3D printing to save lives
For many, 3D printing offers the chance to make innovative, creative designs a reality. For humanitarian aid agency Field Ready, 3D printing can help save lives. As an international NGO, Field Ready helps people in disaster, and conflict-affected areas make the critical items they need, where and when they need them.
Frustrated by a lack of materials needed to help people when he arrived in disaster zones as an aid worker, Executive Director Eric James co-founded Field Ready in 2013 to remedy that problem by making items on the ground, right where people needed them. The organization’s very first effort that year saw volunteers go to Haiti and use 3D printers to make medical devices and items to help restore power in remote areas still suffering the devastating effects of the 2010 earthquake. By using digital design, 3D printers and locally available materials, Field Ready worked in Haiti for a short-time and partnered with local aid groups, making items such as umbilical clamps for new mothers and their babies and parts needed for solar panels to restore power. They also began training local individuals to design and make additional needed items to help area residents. This approach serves as a model for all their aid efforts. They make items on the ground, train others, connect them with local manufacturers to make more items and help them reach sustainability. And they’ve been working in the most remote and challenging places on the planet ever since. The use of 3D printing has played a large part in that journey.
Medical device repair project
For instance, Field Ready began their medical device repair project in Syria in 2020 to help rebuild the hospitals and medical facilities in that country’s war-torn northwest region. After a decade of war, more than 13 million people are displaced and thousands who need critical care suffer and die because of a lack of healthcare facilities and equipment. After surveying more than 40 healthcare facilities to learn what they needed, Field Ready’s Syrian team relied on their 3D printers to help print 215 desperately needed parts to repair medical devices and medical equipment. The repaired items included infant incubators, blood pressure cuffs, defibrillators, ECG machines, nebulizers, sterilizers, a CT scanner, even an industrial sized chiller for a medical center. The team also printed 13 whole, new devices. In 2022, an independent audit showed that Field Ready’s repair work served more than 100,000 people.
Field Ready also relies on 3D printing for their award-winning and most requested aid item, Surprise Soaps. Surprise Soaps are small soaps for children with a plastic toy inside to encourage children to wash their hands often. The more children wash their hands, the quicker they’re rewarded with the toy, and the healthier they make their communities.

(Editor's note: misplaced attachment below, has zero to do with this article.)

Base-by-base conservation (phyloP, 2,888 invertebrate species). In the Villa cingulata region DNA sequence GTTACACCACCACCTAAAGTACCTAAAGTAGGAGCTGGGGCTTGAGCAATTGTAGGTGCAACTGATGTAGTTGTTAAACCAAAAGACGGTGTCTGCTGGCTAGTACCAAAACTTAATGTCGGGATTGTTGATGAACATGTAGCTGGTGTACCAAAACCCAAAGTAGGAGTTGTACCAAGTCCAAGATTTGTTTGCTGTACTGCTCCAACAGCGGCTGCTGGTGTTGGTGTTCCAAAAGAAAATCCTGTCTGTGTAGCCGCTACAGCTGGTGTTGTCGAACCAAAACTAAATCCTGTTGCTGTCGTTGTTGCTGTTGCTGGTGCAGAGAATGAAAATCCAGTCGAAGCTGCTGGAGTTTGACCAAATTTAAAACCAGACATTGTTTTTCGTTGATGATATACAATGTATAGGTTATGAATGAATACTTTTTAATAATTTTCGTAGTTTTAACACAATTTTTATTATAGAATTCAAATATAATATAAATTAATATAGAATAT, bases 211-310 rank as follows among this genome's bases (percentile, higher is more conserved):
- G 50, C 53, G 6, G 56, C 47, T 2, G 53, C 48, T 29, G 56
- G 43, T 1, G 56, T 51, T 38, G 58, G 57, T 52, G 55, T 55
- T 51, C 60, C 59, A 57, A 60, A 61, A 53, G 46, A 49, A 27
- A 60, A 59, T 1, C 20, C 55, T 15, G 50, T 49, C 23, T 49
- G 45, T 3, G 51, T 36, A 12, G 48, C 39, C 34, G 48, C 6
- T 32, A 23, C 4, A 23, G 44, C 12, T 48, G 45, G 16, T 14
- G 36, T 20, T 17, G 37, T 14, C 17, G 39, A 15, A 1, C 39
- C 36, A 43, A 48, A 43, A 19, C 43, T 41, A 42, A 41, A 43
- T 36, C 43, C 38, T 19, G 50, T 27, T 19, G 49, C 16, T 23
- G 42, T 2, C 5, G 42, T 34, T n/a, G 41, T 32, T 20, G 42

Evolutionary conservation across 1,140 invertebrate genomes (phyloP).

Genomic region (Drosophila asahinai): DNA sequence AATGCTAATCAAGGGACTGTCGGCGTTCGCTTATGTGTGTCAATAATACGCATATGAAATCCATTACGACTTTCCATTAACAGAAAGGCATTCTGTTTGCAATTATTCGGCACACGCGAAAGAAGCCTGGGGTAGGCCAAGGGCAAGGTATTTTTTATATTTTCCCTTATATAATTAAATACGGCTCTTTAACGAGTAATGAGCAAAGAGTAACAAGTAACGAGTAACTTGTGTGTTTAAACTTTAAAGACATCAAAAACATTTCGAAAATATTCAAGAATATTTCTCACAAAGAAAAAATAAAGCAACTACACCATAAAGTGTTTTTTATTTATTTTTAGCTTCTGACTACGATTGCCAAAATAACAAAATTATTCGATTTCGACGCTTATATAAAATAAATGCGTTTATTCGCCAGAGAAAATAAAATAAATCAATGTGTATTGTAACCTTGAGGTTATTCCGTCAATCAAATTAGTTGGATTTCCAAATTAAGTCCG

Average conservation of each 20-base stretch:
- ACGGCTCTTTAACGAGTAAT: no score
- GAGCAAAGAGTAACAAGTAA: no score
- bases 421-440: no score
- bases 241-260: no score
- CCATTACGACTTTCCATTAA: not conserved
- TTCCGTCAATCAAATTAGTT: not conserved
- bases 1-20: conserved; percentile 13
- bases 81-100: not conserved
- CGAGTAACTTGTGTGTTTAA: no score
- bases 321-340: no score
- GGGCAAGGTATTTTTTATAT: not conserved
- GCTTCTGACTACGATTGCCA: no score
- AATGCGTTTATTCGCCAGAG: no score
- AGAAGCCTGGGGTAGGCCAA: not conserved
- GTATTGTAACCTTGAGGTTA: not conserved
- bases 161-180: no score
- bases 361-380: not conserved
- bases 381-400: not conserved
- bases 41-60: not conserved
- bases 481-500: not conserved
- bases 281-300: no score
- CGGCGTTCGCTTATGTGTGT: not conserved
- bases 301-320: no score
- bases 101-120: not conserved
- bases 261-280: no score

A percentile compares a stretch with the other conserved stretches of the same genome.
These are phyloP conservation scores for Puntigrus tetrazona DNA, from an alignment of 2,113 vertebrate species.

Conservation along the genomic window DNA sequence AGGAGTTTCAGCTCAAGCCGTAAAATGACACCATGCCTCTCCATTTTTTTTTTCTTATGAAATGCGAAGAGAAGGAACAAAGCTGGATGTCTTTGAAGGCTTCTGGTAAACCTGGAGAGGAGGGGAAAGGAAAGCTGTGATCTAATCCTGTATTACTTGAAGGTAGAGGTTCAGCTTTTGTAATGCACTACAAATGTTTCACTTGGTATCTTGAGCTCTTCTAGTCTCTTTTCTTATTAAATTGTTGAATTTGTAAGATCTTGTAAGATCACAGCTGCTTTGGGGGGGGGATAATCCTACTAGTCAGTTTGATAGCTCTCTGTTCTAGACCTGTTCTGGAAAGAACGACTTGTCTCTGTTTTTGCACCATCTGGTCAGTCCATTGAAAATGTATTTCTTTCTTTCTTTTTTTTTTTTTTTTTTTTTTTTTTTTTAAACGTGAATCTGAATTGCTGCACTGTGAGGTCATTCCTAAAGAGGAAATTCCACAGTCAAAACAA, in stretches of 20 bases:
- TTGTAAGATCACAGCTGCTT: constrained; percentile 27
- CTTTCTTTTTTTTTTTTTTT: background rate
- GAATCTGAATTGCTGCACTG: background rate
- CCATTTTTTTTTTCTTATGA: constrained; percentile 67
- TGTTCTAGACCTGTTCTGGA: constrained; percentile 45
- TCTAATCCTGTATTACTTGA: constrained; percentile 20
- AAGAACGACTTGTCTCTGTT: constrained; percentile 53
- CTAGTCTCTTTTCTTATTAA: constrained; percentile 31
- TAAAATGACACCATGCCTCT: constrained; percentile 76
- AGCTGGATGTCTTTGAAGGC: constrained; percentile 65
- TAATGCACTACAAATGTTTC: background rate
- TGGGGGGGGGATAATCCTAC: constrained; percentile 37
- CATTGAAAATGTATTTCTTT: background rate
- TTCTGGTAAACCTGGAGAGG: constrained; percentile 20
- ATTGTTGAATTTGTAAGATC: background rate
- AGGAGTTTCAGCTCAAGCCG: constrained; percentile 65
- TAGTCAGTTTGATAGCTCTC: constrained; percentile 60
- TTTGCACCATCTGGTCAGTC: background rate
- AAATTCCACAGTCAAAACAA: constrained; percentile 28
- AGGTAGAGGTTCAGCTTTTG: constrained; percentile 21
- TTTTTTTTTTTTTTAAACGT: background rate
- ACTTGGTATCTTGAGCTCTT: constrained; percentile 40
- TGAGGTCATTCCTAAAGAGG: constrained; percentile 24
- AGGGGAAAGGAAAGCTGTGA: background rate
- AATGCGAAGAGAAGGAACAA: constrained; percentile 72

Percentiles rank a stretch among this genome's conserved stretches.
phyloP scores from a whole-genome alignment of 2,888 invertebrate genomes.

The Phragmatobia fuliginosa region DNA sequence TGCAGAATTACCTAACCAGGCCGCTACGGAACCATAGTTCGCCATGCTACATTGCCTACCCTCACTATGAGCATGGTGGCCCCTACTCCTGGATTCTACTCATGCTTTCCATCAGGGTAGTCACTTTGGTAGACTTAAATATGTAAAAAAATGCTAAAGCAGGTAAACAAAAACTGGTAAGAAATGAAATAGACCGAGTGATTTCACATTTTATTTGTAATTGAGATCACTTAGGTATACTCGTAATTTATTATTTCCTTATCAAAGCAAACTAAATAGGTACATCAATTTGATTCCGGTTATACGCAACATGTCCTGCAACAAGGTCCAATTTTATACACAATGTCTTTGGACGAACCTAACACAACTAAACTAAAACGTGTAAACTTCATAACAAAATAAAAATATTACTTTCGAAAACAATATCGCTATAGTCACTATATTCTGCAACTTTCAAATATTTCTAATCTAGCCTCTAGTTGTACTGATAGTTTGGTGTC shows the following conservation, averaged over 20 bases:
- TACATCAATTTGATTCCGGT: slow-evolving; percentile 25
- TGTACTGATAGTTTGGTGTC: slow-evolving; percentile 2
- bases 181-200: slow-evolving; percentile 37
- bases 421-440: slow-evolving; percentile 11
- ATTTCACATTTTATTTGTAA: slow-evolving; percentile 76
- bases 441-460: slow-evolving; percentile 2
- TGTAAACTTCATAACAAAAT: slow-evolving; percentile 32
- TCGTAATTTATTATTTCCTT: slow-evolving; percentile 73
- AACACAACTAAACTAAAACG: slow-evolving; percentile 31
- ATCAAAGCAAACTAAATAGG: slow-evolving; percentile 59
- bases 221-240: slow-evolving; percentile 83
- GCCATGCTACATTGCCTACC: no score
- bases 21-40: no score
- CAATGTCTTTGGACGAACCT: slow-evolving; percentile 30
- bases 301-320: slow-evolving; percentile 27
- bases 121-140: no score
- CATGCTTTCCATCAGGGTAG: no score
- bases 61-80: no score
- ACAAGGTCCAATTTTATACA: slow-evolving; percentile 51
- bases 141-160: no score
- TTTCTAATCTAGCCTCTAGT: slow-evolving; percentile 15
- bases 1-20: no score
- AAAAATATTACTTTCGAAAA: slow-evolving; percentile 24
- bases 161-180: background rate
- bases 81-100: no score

Handwashing is known to be one of the best and most cost-effective ways to prevent disease transmission. In disaster, and conflict affected settings where people have been forced to flee or shelter in dirty conditions, people are especially vulnerable to death and illness caused by poor hygiene. Better hygiene, supported by local manufacturing, can help change that. Surprise Soaps aren’t only used to improve hygiene, however, production of the soaps also encourages local economic growth. The toys for the soaps are 3D printed in local makerspaces, and local manufacturers then produce the soaps themselves. They can be made to scale; small refugee groups have made the soaps to sell to NGOs, and larger groups such as Iraq’s Makers HIVE have made 12,000 of the soaps to give to schoolchildren in Basra, Iraq. Field Ready won a Honey Bee Network Creativity and Inclusive Innovation Award (HBNCRIIA) in 2022 for its Surprise Soaps. The awards, sponsored by the Honey Bee Network, India’s Grassroots Innovation and Augmentation Network (GIAN) and the United Nations Development Program (UNDP), are given to the most promising inclusive innovations from around the world.
Training to print
Throughout 2021 and 2022, Field Ready trained people as part of the “Protecting The Frontline” program to use the printers to make both the plastic toys for the soaps and face shields to help prevent the spread of COVID-19 and other diseases. This project covered four countries: Bangladesh, Iraq, Kenya and Uganda and resulted in the making of tens of thousands of useful items. In many cases, the people they trained have continued to grow their businesses and rely on 3D printers to power their expansion.
But they don’t only use 3D printing to respond to disasters but also to help build and then boost local economies. In Iraq and Nepal, they have helped local organizations with training and development by using 3D printing to expand knowledge transfer, power start-ups, bring designs to life and create solutions to problems. Iraqi Field Ready staff last year hosted competitions to design new assistive devices for physically challenged people, and have even used the printers to help children explore digital design.
Because 3D printing is so adaptable, the process lends itself to creative problem-solving and innovation in every arena. And it’s been proven to be life saving for Field Ready’s work, and the people they serve around the globe.